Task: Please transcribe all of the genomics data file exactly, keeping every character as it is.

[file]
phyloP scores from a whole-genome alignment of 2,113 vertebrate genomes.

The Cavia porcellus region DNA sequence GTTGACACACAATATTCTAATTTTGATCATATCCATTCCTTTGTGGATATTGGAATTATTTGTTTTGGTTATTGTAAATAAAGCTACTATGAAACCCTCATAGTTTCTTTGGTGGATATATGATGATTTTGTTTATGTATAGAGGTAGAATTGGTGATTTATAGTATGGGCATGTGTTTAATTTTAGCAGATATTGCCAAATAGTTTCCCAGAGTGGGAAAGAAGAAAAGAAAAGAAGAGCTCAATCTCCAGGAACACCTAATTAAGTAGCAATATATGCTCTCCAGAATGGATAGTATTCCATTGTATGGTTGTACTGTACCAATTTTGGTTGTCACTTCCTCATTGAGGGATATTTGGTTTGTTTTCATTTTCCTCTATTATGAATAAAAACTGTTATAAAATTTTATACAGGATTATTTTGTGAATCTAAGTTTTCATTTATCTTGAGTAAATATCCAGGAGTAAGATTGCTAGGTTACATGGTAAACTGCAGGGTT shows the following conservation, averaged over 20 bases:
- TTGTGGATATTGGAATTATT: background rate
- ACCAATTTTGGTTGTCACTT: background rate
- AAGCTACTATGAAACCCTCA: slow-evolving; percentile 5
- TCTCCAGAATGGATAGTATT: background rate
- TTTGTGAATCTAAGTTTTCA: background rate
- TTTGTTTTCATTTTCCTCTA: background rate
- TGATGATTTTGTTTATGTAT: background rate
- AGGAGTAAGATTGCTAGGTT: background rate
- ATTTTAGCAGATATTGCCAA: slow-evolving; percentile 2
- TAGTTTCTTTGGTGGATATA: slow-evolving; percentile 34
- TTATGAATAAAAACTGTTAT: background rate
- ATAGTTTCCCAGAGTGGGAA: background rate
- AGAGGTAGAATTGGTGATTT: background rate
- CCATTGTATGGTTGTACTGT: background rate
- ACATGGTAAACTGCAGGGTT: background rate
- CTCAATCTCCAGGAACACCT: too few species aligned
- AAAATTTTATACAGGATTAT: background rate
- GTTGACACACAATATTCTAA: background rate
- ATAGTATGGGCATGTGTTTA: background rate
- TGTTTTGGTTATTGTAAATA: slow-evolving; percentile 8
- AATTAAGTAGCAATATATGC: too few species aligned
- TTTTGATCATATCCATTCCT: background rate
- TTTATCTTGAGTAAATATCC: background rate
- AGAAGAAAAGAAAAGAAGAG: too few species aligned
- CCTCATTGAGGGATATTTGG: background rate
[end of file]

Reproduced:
phyloP scores from a whole-genome alignment of 2,113 vertebrate genomes.

The Cavia porcellus region DNA sequence GTTGACACACAATATTCTAATTTTGATCATATCCATTCCTTTGTGGATATTGGAATTATTTGTTTTGGTTATTGTAAATAAAGCTACTATGAAACCCTCATAGTTTCTTTGGTGGATATATGATGATTTTGTTTATGTATAGAGGTAGAATTGGTGATTTATAGTATGGGCATGTGTTTAATTTTAGCAGATATTGCCAAATAGTTTCCCAGAGTGGGAAAGAAGAAAAGAAAAGAAGAGCTCAATCTCCAGGAACACCTAATTAAGTAGCAATATATGCTCTCCAGAATGGATAGTATTCCATTGTATGGTTGTACTGTACCAATTTTGGTTGTCACTTCCTCATTGAGGGATATTTGGTTTGTTTTCATTTTCCTCTATTATGAATAAAAACTGTTATAAAATTTTATACAGGATTATTTTGTGAATCTAAGTTTTCATTTATCTTGAGTAAATATCCAGGAGTAAGATTGCTAGGTTACATGGTAAACTGCAGGGTT shows the following conservation, averaged over 20 bases:
- TTGTGGATATTGGAATTATT: background rate
- ACCAATTTTGGTTGTCACTT: background rate
- AAGCTACTATGAAACCCTCA: slow-evolving; percentile 5
- TCTCCAGAATGGATAGTATT: background rate
- TTTGTGAATCTAAGTTTTCA: background rate
- TTTGTTTTCATTTTCCTCTA: background rate
- TGATGATTTTGTTTATGTAT: background rate
- AGGAGTAAGATTGCTAGGTT: background rate
- ATTTTAGCAGATATTGCCAA: slow-evolving; percentile 2
- TAGTTTCTTTGGTGGATATA: slow-evolving; percentile 34
- TTATGAATAAAAACTGTTAT: background rate
- ATAGTTTCCCAGAGTGGGAA: background rate
- AGAGGTAGAATTGGTGATTT: background rate
- CCATTGTATGGTTGTACTGT: background rate
- ACATGGTAAACTGCAGGGTT: background rate
- CTCAATCTCCAGGAACACCT: too few species aligned
- AAAATTTTATACAGGATTAT: background rate
- GTTGACACACAATATTCTAA: background rate
- ATAGTATGGGCATGTGTTTA: background rate
- TGTTTTGGTTATTGTAAATA: slow-evolving; percentile 8
- AATTAAGTAGCAATATATGC: too few species aligned
- TTTTGATCATATCCATTCCT: background rate
- TTTATCTTGAGTAAATATCC: background rate
- AGAAGAAAAGAAAAGAAGAG: too few species aligned
- CCTCATTGAGGGATATTTGG: background rate